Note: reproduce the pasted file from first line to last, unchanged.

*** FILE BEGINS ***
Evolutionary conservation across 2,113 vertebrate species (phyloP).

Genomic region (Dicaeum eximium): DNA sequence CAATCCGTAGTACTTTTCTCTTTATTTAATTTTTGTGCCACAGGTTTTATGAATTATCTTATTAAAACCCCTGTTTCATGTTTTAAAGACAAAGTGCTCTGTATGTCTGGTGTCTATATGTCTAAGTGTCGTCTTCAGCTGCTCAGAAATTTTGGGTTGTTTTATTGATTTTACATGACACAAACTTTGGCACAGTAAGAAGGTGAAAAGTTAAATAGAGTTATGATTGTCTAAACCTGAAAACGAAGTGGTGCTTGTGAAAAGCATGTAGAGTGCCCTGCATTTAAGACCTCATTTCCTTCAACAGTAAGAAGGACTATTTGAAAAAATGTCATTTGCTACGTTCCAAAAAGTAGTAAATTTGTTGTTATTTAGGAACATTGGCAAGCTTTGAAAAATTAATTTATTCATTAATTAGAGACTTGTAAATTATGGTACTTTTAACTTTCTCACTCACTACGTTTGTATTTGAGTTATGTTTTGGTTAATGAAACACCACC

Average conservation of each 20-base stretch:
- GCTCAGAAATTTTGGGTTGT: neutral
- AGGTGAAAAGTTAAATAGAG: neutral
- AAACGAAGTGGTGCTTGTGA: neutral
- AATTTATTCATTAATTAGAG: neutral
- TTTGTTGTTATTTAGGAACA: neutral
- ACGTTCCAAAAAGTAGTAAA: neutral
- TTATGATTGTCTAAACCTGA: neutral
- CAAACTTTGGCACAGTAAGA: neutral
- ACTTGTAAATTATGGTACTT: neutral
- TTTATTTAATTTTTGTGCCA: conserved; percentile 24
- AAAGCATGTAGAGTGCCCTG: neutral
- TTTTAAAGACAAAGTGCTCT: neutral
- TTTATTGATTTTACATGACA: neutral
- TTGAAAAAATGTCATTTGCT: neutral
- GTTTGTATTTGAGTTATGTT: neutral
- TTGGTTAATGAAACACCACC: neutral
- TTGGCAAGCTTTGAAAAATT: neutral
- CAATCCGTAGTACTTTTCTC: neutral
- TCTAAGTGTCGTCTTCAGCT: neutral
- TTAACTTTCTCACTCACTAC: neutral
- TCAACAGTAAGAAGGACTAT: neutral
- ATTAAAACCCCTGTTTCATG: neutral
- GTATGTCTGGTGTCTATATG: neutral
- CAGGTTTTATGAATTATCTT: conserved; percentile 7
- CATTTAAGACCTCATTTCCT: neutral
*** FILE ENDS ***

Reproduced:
Evolutionary conservation across 2,113 vertebrate species (phyloP).

Genomic region (Dicaeum eximium): DNA sequence CAATCCGTAGTACTTTTCTCTTTATTTAATTTTTGTGCCACAGGTTTTATGAATTATCTTATTAAAACCCCTGTTTCATGTTTTAAAGACAAAGTGCTCTGTATGTCTGGTGTCTATATGTCTAAGTGTCGTCTTCAGCTGCTCAGAAATTTTGGGTTGTTTTATTGATTTTACATGACACAAACTTTGGCACAGTAAGAAGGTGAAAAGTTAAATAGAGTTATGATTGTCTAAACCTGAAAACGAAGTGGTGCTTGTGAAAAGCATGTAGAGTGCCCTGCATTTAAGACCTCATTTCCTTCAACAGTAAGAAGGACTATTTGAAAAAATGTCATTTGCTACGTTCCAAAAAGTAGTAAATTTGTTGTTATTTAGGAACATTGGCAAGCTTTGAAAAATTAATTTATTCATTAATTAGAGACTTGTAAATTATGGTACTTTTAACTTTCTCACTCACTACGTTTGTATTTGAGTTATGTTTTGGTTAATGAAACACCACC

Average conservation of each 20-base stretch:
- GCTCAGAAATTTTGGGTTGT: neutral
- AGGTGAAAAGTTAAATAGAG: neutral
- AAACGAAGTGGTGCTTGTGA: neutral
- AATTTATTCATTAATTAGAG: neutral
- TTTGTTGTTATTTAGGAACA: neutral
- ACGTTCCAAAAAGTAGTAAA: neutral
- TTATGATTGTCTAAACCTGA: neutral
- CAAACTTTGGCACAGTAAGA: neutral
- ACTTGTAAATTATGGTACTT: neutral
- TTTATTTAATTTTTGTGCCA: conserved; percentile 24
- AAAGCATGTAGAGTGCCCTG: neutral
- TTTTAAAGACAAAGTGCTCT: neutral
- TTTATTGATTTTACATGACA: neutral
- TTGAAAAAATGTCATTTGCT: neutral
- GTTTGTATTTGAGTTATGTT: neutral
- TTGGTTAATGAAACACCACC: neutral
- TTGGCAAGCTTTGAAAAATT: neutral
- CAATCCGTAGTACTTTTCTC: neutral
- TCTAAGTGTCGTCTTCAGCT: neutral
- TTAACTTTCTCACTCACTAC: neutral
- TCAACAGTAAGAAGGACTAT: neutral
- ATTAAAACCCCTGTTTCATG: neutral
- GTATGTCTGGTGTCTATATG: neutral
- CAGGTTTTATGAATTATCTT: conserved; percentile 7
- CATTTAAGACCTCATTTCCT: neutral